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Kickstarter Film Fest Shows Shorts & Features Across Country


Over the years the crowdfunding site Kickstarter has grown so exponentially now saying you are going to "kick start" something is synonymous with a brand. The site has attracted artists, programmers, engineers, and everyone in between to implore the public to lend their support to various dream projects. The site has also attracted a number of filmmakers, ranging from first-timers to seasoned directors. Now Kickstarter is celebrating some of the exceptional films that were realized thanks to crowdfunding.

The 5th Annual Kickstarter Film Festival is a one night only event on October 15 in which five films (two features and three shorts) will be screened in 32 theaters across the country. These films encompas animation, doccumentary, and comedy from all over the world, assembled under the umbrella of Kickstarter.

Don Hertzfeldt, known for his darkly comedic cult animated short Rejected and feature length It's Such a Beautiful Day, brings a new short film: World of Tomorrow. World examines human memory and bends science fiction in a way that has made critics compare it to Chris Marker’s La Jetee.

Frances Bodomo’s short, Afronauts, follows a group of Zambian misfits attempting to reach the moon as part of the Cold War space race. The film premiered at the 2014 Sundance Film Festival.

What We Do in the Shadows does for vampires what Jemaine Clement and Taika Waititi did for folk rock in their HBO series Flight of the Conchords. Along with getting accolades at the Toronto International Film Fest and charming horror fans, What We Do was a Kickstarter backed film that places the trope fearsome and romantic vampire on its side, as a group of bloodsuckers adapt to modern life.

T-Rex, directed by Zackary Canepari and Drea Cooper tracks seventeen year old Claressa “T-Rex” Shields as she trains to compete in the 2012 Olympics, the first time the games have allowed women’s boxing .

PES’ short animated film, Submarine Sandwich, utilizes stop motion animation to create a charmingly bizarre deli where foods are not exactly, well, food.

To learn more, go to:

5th Annual Kickstarter Film Fest
October 15, 2015

Various Locations

NYU Celebrates Italian Cinema with International Conference

The reverberations of Italian cinema can be felt throughout the whole world. Whether it’s Anna Magnani bravely defying the Fascists in Rome Open City, Sergio Leone’s revitalization of the Western, and the worlds of shock and schlock from the likes of Argento and Fulci. Now NYU’s Casa Italiana Zerilli-Marimò (24 West 12th Street), will be examining the effect cinema has had on the Italian identity.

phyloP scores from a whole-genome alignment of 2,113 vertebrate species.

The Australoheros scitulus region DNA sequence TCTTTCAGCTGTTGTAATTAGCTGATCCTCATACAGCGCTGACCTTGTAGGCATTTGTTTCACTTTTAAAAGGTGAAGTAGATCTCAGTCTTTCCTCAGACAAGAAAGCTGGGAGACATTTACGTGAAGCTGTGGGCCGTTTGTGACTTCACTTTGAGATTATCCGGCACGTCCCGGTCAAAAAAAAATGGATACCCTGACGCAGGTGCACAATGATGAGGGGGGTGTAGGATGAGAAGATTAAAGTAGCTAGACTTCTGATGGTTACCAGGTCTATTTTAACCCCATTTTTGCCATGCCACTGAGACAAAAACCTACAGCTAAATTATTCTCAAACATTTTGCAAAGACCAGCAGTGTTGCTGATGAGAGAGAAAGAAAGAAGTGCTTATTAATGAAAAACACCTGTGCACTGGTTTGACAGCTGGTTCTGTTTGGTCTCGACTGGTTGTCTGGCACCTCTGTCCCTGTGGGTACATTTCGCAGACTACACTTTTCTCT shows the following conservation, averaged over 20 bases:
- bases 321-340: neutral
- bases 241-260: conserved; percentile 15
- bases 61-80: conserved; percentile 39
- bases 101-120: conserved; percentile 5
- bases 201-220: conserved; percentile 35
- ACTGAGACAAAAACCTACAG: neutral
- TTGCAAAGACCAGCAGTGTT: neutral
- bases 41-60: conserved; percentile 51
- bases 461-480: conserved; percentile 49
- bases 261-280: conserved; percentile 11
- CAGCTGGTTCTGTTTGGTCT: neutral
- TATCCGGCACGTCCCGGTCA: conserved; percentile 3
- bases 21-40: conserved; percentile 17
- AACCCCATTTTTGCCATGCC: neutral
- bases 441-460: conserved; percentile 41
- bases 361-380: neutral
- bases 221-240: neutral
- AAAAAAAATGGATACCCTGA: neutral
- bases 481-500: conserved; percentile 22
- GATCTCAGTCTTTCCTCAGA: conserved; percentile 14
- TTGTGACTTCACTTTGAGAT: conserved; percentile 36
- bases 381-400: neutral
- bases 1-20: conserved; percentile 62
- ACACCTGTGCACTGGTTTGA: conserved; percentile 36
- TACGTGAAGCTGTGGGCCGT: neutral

Cinema and Italian Identity (October 8 - 9, 2015) brings together film scholars from the US and Italy to examine Italy’s cinematic history (note: some speakers may be presenting in Italian) and to celebrate the publication of the tremendously large Lessico del Cinema Italiano, edited by Roberto De Gaetano. this festival examines how Italian cinema born out of the ashes of World War II reflected a new national identity, but also how the films of today is looking back at Italy’s history and culture.

Speakers and subjects include:

  • Millicent Marcus (Yale University)
    The Memorialist Tradition in Italian Film through an Unlikely Lens: Pierfrancesco Diliberto's "La mafia uccide solo d'estate"
  • Valeria Castelli (NYU)
    Worker. History, Memory and Found Footage in Andrea Segre's "Il sange verde" and Costanza Quatriglio's "Triangle"
  • Joseph T. Perna (NYU)
    Cinephilia, anni '50
  • Luca Peretti (Yale University)
    The Politics of Italian Industrial Cinema. The ENI Case
  • Francesco Casetti (Yale University)
    Le parole per dirlo [IN ITALIAN]

Closing the symposium is a special screening of Mario Martone’s Leopardi (aka Il Giovane Favoloso), which follows the life of 19th century Italian poet, philosopher, and writer Giacomo Leopardi as he examines the human condition while navigating his own life as he tries to find his place in a stratified society.

Italian cinema produced some of the most deeply affecting films ever made and NYU is celebrating its rich history.

To learn more, go to:

Cinema and Italian Identity
October 8 - 9, 2015

New York University
Casa Italiana Zerilli-Marimò
24 West 12th Street
New York, NY 10011

Woodstock Film Fest Celebrates Sweet 16 With Music & Cinema

3 Still Standing

With films, panels, and special performances lined up, the Woodstock Film Festival (Sept. 30 - Oct. 4, 2015) is going to have a very sweet sixteenth year in the Hudson Valley. Established in 2000 to provide a venue for independent films and international hits, the Woodstock Film fest this year features world and US premieres of films from around the world.

The festival opens with the premiere of The Poet of Havana, a documentary on the life of Cuban singer/songwriter Carlos Varela, and his long battle against censorship brought down on him by the Cuban government. Following a screening of the film is a performance by Varela himself, along with special guest Jackson Browne (of “Running on Empty” fame).

Panels include examination of women in film, films of social responsibility, and keynote by Josh Fox, director of Gasland.